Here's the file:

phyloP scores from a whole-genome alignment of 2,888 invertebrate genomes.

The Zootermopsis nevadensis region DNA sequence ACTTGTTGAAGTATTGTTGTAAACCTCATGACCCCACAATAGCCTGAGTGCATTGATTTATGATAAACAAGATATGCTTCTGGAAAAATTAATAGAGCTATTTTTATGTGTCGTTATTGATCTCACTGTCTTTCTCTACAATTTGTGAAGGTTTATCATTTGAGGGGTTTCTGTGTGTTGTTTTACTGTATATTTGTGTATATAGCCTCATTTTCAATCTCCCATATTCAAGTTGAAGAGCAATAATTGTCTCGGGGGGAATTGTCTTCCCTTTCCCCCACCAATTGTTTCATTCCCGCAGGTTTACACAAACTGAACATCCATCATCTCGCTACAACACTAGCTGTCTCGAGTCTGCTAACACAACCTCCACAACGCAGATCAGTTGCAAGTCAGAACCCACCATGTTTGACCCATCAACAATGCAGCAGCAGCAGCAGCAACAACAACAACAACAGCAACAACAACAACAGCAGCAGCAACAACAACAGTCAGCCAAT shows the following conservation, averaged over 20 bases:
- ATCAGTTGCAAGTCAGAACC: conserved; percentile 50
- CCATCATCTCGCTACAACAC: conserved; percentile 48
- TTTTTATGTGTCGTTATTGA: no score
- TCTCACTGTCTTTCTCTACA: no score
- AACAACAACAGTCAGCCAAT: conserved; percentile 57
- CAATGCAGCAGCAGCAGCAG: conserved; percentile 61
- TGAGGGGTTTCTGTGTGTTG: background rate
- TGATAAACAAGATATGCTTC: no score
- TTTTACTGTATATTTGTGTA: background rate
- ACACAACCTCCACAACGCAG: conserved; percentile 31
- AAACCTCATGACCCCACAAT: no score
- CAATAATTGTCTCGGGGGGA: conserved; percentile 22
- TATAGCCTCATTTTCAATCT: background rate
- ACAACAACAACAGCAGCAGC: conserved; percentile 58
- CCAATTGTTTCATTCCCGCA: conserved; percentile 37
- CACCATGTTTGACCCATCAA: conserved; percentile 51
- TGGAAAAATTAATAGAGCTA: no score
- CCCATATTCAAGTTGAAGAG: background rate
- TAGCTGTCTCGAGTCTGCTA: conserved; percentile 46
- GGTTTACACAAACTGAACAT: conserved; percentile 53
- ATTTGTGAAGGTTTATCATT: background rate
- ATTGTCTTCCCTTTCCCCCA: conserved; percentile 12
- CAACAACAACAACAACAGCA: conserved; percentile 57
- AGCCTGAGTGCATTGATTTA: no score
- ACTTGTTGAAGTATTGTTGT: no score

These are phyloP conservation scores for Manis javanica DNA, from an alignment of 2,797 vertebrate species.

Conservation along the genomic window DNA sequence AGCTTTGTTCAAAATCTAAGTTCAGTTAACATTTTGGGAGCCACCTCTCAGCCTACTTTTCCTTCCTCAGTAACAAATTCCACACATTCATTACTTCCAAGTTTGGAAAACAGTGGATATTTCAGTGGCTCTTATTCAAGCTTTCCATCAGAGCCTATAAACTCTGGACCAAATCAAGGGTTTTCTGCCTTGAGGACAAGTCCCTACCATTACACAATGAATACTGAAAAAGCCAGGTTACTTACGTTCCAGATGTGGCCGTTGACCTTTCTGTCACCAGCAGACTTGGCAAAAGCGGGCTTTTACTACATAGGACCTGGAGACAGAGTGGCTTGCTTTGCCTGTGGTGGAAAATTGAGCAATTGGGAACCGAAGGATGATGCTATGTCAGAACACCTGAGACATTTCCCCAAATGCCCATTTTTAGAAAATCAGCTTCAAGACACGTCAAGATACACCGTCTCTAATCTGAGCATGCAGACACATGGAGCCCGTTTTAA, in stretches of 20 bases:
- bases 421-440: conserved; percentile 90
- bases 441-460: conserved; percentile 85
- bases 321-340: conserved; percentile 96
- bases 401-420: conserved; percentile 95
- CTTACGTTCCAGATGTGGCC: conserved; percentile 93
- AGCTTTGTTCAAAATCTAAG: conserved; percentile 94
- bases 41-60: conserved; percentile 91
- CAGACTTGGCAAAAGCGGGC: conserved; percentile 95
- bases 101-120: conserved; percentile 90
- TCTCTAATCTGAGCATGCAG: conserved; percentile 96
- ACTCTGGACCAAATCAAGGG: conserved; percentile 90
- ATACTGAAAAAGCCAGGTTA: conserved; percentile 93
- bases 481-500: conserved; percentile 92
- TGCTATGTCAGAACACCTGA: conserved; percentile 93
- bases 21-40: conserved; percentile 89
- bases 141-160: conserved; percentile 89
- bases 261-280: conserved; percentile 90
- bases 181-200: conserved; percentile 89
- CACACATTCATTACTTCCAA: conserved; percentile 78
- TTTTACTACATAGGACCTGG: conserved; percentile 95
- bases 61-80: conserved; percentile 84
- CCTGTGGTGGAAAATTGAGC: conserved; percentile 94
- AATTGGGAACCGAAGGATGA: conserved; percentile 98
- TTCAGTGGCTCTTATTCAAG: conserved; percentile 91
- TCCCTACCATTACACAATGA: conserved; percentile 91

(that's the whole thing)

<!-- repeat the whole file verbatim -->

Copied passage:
phyloP scores from a whole-genome alignment of 2,888 invertebrate genomes.

The Zootermopsis nevadensis region DNA sequence ACTTGTTGAAGTATTGTTGTAAACCTCATGACCCCACAATAGCCTGAGTGCATTGATTTATGATAAACAAGATATGCTTCTGGAAAAATTAATAGAGCTATTTTTATGTGTCGTTATTGATCTCACTGTCTTTCTCTACAATTTGTGAAGGTTTATCATTTGAGGGGTTTCTGTGTGTTGTTTTACTGTATATTTGTGTATATAGCCTCATTTTCAATCTCCCATATTCAAGTTGAAGAGCAATAATTGTCTCGGGGGGAATTGTCTTCCCTTTCCCCCACCAATTGTTTCATTCCCGCAGGTTTACACAAACTGAACATCCATCATCTCGCTACAACACTAGCTGTCTCGAGTCTGCTAACACAACCTCCACAACGCAGATCAGTTGCAAGTCAGAACCCACCATGTTTGACCCATCAACAATGCAGCAGCAGCAGCAGCAACAACAACAACAACAGCAACAACAACAACAGCAGCAGCAACAACAACAGTCAGCCAAT shows the following conservation, averaged over 20 bases:
- ATCAGTTGCAAGTCAGAACC: conserved; percentile 50
- CCATCATCTCGCTACAACAC: conserved; percentile 48
- TTTTTATGTGTCGTTATTGA: no score
- TCTCACTGTCTTTCTCTACA: no score
- AACAACAACAGTCAGCCAAT: conserved; percentile 57
- CAATGCAGCAGCAGCAGCAG: conserved; percentile 61
- TGAGGGGTTTCTGTGTGTTG: background rate
- TGATAAACAAGATATGCTTC: no score
- TTTTACTGTATATTTGTGTA: background rate
- ACACAACCTCCACAACGCAG: conserved; percentile 31
- AAACCTCATGACCCCACAAT: no score
- CAATAATTGTCTCGGGGGGA: conserved; percentile 22
- TATAGCCTCATTTTCAATCT: background rate
- ACAACAACAACAGCAGCAGC: conserved; percentile 58
- CCAATTGTTTCATTCCCGCA: conserved; percentile 37
- CACCATGTTTGACCCATCAA: conserved; percentile 51
- TGGAAAAATTAATAGAGCTA: no score
- CCCATATTCAAGTTGAAGAG: background rate
- TAGCTGTCTCGAGTCTGCTA: conserved; percentile 46
- GGTTTACACAAACTGAACAT: conserved; percentile 53
- ATTTGTGAAGGTTTATCATT: background rate
- ATTGTCTTCCCTTTCCCCCA: conserved; percentile 12
- CAACAACAACAACAACAGCA: conserved; percentile 57
- AGCCTGAGTGCATTGATTTA: no score
- ACTTGTTGAAGTATTGTTGT: no score

These are phyloP conservation scores for Manis javanica DNA, from an alignment of 2,797 vertebrate species.

Conservation along the genomic window DNA sequence AGCTTTGTTCAAAATCTAAGTTCAGTTAACATTTTGGGAGCCACCTCTCAGCCTACTTTTCCTTCCTCAGTAACAAATTCCACACATTCATTACTTCCAAGTTTGGAAAACAGTGGATATTTCAGTGGCTCTTATTCAAGCTTTCCATCAGAGCCTATAAACTCTGGACCAAATCAAGGGTTTTCTGCCTTGAGGACAAGTCCCTACCATTACACAATGAATACTGAAAAAGCCAGGTTACTTACGTTCCAGATGTGGCCGTTGACCTTTCTGTCACCAGCAGACTTGGCAAAAGCGGGCTTTTACTACATAGGACCTGGAGACAGAGTGGCTTGCTTTGCCTGTGGTGGAAAATTGAGCAATTGGGAACCGAAGGATGATGCTATGTCAGAACACCTGAGACATTTCCCCAAATGCCCATTTTTAGAAAATCAGCTTCAAGACACGTCAAGATACACCGTCTCTAATCTGAGCATGCAGACACATGGAGCCCGTTTTAA, in stretches of 20 bases:
- bases 421-440: conserved; percentile 90
- bases 441-460: conserved; percentile 85
- bases 321-340: conserved; percentile 96
- bases 401-420: conserved; percentile 95
- CTTACGTTCCAGATGTGGCC: conserved; percentile 93
- AGCTTTGTTCAAAATCTAAG: conserved; percentile 94
- bases 41-60: conserved; percentile 91
- CAGACTTGGCAAAAGCGGGC: conserved; percentile 95
- bases 101-120: conserved; percentile 90
- TCTCTAATCTGAGCATGCAG: conserved; percentile 96
- ACTCTGGACCAAATCAAGGG: conserved; percentile 90
- ATACTGAAAAAGCCAGGTTA: conserved; percentile 93
- bases 481-500: conserved; percentile 92
- TGCTATGTCAGAACACCTGA: conserved; percentile 93
- bases 21-40: conserved; percentile 89
- bases 141-160: conserved; percentile 89
- bases 261-280: conserved; percentile 90
- bases 181-200: conserved; percentile 89
- CACACATTCATTACTTCCAA: conserved; percentile 78
- TTTTACTACATAGGACCTGG: conserved; percentile 95
- bases 61-80: conserved; percentile 84
- CCTGTGGTGGAAAATTGAGC: conserved; percentile 94
- AATTGGGAACCGAAGGATGA: conserved; percentile 98
- TTCAGTGGCTCTTATTCAAG: conserved; percentile 91
- TCCCTACCATTACACAATGA: conserved; percentile 91